Often referred to as UW’s “father of bioengineering,” Wayne Quinton earned his master’s degree in mechanical engineering while working in the UW medical school instrument shop. A kind of Renaissance man, Quinton drew upon his knowledge in electronics, physics and materials to address unmet needs, especially in the field of medicine.
“Never let lack of knowledge and resources keep you from doing something that needs to be done,” he once said. The ultimate tinkerer who would work into the wee hours in his garage until he found a solution, Quinton, ’59, was a classic entrepreneur who quit a secure job to found Quinton Instruments.
Quinton was born in Rigby, Idaho, a small farming community where, as a teenager, he taught himself to fix broken equipment in his mother’s dry cleaning shop. During WWII he worked as a Boeing draftsman on the B-29 Bomber team.
Most of all, Quinton was a true pioneer, working closely with physicians to design and fabricate solutions for patient diagnosis and treatment. Quinton’s inventions included the lightweight cardiac treadmill, the oxygenator used in the first open-heart surgery in the Pacific Northwest, and the cannula system that enabled long-term kidney dialysis. As for the treadmill, he didn’t just use it to save lives, he also used his own to train for long-distance running; he finished 19 marathons.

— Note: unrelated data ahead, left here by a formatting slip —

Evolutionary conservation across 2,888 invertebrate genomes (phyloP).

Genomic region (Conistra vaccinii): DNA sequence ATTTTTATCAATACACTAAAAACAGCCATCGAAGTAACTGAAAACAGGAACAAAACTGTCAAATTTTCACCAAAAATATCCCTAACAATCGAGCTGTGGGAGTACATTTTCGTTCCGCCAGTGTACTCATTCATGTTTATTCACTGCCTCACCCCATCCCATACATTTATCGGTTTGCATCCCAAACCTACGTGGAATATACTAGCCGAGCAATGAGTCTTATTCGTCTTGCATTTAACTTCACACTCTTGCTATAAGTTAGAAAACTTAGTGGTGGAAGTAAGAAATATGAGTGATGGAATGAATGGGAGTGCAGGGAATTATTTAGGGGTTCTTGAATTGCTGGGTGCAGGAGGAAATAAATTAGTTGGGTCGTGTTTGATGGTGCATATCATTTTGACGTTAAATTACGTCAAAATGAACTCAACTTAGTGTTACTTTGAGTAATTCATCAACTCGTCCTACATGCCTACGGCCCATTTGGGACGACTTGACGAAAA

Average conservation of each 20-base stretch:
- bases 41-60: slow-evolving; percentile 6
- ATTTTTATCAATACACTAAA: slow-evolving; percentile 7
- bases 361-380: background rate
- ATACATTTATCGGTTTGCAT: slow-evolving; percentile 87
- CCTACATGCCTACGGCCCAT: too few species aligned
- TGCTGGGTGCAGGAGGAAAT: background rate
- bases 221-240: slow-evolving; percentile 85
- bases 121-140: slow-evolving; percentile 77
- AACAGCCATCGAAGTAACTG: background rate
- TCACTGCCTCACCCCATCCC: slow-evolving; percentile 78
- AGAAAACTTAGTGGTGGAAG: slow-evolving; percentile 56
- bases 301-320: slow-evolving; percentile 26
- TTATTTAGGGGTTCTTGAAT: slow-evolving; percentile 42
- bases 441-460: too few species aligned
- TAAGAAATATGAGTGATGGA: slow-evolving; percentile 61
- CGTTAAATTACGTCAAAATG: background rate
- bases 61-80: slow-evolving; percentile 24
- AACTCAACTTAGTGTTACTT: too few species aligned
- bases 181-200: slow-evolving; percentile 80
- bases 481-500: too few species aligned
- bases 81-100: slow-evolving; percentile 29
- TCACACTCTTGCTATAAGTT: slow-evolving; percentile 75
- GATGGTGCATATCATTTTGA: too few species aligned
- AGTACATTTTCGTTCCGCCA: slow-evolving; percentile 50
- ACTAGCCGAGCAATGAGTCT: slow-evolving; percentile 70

In 2009, Quinton received the Alumnus Summa Laude Dignatus, the UW’s lifetime alumni achievement award and the highest honor bestowed on a graduate. He was honored for his “singular role in marrying the fields of engineering and medicine.” Quinton died Jan. 22 at the age of 94.